Sometimes you pick up a book knowing full well how it will end. I knew exactly what I was getting into when I picked up the science fiction graphic novel FUTURE, but that didn’t stop me from loving the journey.
FUTURE is about the last astronaut on Earth, Murray Mielniczuk, and her wife Kay. Murray is Earth’s last and best hope. She also has one month left to live. With Earth facing imminent collapse and Murray in the clutches of terminal illness, the plan to save humanity seems well, kind of a crap shoot. The plan? Use time travel to propel Murray 317 years into the future. Use the future to save the future. It’s a novel idea, but one that involves everything going exactly to plan. FUTURE comes courtesy of creators Tom Woodman (W), Rupert Smissen (A), and Aditya Bidikar (L) It’s also the first project from the new independent publisher Cast Iron Books.
Tom Woodman (writer), Rupert Smissen (artist), Aditya Bidikar (letterer)
Cast Iron Books
Don’t look away
The first thing you’ll notice reading FUTURE is that it’s hard to look at Murray. It is difficult to be a part of her relationship with Kay. It’s impossible to avoid how sick Murray is and it’s a stark contrast to how hopeful Kay is about the possibility of a positive outcome, both for Murray and their mission. Both seem to be on a collision course with time, but that doesn’t stop the narrative from being compelling or from needing to read onward.
Kay’s relentless optimism stings. She pushes forward, believes in a cure, believes in humanity, even when there’s nothing to suggest she should believe in any of them. The reader invariably takes the position as being more cynical than Kay, but despite ourselves we can’t help but invest in the hope of a future for these characters. It is the impossible conundrum of the human psyche. The push ever onward is elemental, we cannot stop it, we cannot avoid it. FUTURE exposes that within us.
Kay and Murray love one another absolutely. Woodman has worked to make this couple feel as if they have a rich and glorious history. Smissen creates just gorgeous renderings of how they met, how they seen one another, and the bond they share — it comes through in little glances and small jokes, and the flashbacks of their relationship over the years. Smissen’s work delivers the nostalgic haze of memory, its soft edges and glow. It’s not the truth, it’s memory. It is fractured and it comes in jagged bursts we can’t control. The use of color, shifting tones, and the softness with how Smissed creates Murray’s memory of Kay and their life tenders an inescapable emotionality.
Their love is whole and complex and if it wasn’t, FUTURE wouldn’t work. Thankfully, it does. Murray doesn’t purely exist as a prop for advancing Kay’s growth as a character and vice-versa. (That said, I could do with fewer tragic outcomes for lesbians within the science fiction genre.)
By all accounts, Kay shouldn’t be with Murray on this shot-in-the-dark mission to save humanity. Kay is no astronaut but she’s not about to let her wife go on this probable one-way trip alone. She is driven by her desire to do everything she possibly can to save her wife. As the pair blast off into space, I found myself hopeful even though I had no reason to be. Naturally, nothing goes to plan.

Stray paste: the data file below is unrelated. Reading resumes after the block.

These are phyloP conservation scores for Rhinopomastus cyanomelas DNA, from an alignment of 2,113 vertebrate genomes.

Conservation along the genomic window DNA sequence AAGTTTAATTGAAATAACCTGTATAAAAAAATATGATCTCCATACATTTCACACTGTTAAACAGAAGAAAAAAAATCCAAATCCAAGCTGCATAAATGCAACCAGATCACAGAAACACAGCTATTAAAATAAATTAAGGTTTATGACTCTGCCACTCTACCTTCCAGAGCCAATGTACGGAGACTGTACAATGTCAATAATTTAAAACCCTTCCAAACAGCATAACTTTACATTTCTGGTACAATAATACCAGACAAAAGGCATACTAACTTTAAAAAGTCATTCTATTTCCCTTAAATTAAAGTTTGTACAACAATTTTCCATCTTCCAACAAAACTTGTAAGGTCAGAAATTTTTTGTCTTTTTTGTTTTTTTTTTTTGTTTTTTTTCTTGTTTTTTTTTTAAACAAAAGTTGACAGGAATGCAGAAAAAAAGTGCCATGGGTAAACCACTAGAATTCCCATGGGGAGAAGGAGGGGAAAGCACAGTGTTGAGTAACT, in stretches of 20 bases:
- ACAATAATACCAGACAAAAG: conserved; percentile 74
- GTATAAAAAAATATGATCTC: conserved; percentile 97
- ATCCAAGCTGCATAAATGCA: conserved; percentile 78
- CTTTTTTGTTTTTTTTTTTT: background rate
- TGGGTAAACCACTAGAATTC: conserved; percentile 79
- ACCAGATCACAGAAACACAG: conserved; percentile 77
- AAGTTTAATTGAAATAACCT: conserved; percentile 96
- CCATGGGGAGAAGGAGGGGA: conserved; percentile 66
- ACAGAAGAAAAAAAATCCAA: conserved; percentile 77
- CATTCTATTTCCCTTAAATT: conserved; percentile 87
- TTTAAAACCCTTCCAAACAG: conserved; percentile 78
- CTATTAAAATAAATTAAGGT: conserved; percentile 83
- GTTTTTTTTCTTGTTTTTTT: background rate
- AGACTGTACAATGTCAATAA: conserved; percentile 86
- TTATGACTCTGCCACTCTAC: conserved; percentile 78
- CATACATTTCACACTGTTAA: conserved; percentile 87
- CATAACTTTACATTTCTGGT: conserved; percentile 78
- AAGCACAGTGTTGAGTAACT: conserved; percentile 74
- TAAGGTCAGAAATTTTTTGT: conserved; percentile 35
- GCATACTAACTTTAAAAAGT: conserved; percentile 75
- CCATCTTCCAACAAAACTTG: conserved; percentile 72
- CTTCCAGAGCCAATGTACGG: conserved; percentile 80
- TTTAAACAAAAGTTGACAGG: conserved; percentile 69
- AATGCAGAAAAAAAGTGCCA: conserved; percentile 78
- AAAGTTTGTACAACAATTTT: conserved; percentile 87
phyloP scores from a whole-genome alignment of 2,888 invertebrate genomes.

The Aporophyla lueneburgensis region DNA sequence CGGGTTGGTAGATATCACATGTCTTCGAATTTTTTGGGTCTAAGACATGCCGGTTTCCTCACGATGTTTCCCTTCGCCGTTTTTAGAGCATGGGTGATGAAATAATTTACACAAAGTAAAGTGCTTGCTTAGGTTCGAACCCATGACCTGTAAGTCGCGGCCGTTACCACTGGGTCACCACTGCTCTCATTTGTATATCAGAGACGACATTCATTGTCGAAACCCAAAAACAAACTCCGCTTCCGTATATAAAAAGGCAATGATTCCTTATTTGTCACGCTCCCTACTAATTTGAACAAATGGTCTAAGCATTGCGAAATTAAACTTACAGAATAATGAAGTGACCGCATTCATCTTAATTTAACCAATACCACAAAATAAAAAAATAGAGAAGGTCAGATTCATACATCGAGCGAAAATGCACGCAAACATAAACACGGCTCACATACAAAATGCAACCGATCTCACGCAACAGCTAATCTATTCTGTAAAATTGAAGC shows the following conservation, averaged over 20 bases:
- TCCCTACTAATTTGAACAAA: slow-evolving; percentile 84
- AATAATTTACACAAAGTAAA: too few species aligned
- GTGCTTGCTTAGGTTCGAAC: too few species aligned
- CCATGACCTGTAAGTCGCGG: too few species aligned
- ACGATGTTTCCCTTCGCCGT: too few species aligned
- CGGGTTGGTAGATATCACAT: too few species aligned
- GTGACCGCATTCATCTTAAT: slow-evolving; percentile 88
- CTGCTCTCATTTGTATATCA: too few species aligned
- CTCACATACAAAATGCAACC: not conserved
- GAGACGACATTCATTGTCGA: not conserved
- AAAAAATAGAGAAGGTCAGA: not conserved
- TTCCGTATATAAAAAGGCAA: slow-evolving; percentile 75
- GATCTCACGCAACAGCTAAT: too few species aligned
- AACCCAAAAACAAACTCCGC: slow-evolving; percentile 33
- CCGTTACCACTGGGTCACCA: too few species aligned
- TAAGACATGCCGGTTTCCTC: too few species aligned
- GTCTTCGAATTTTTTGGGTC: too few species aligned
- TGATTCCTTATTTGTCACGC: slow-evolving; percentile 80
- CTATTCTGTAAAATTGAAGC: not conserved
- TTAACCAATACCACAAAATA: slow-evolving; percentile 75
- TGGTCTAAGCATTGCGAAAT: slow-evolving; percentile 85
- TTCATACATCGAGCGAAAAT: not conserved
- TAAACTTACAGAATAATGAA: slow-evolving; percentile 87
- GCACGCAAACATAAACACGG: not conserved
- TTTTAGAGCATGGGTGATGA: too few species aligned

Kay and Murray end up back on an empty Earth sometime in the future. They are the only remaining survivors. They have no food, no water, and no path forward. Still, they try.
Murray’s final month is familiar to me, it reminds me of my dad’s. It’s been over a decade but time cannot shake the weird, liminal space of those on the verge of death and those who will survive it. This is where FUTURE does its best work.
The faithfulness with which Woodman and Smissen have rendered the final stages of terminal illness turn this book from what would otherwise be a sort of run-of-the-mill science fiction story into something more. Murray frequently vacillates between moments of lucidity and unconsciousness and those moments destabilize the reader temporally and spatially. It’s a useful mechanism for both relaying the effects of terminal illness on the brain while also compelling the reader to ask what is really happening? Is any of it happening and does it matter?
Kay reminds me of the hope I had. We’ll find a cure, dad. We’ll do everything we can. We must fight! Of course, the fighting isn’t up to those who will continue to live. It’s not a battle. Sometimes it’s hard to find the language to convey the experience of death, of letting go. That’s the beauty of FUTURE for me, it is a catharsis.
There are beautiful moments where Smissen creates montages of Murray’s memories. It is a journey I could not go on with my father but through Murray, I am able to see death from another side. My dad’s hospice nurse used to tell us that those who die have the harder path to tread. They must let go of us, the living, while we continue to move forward through time.
How ever you read FUTURE, as it leaves room for interpretation, its most enduring message is the way in which Murray and Kay are sustained by one another’s love. This is a comic about love and the impossible, unshakeable strength it provides to persevere. A month before my dad died he wrote us a letter on cloud paper. His only hope for our future was that we would take care of and love one another. Our future exists because we are sustained by the ones who came before and the ones who will come after.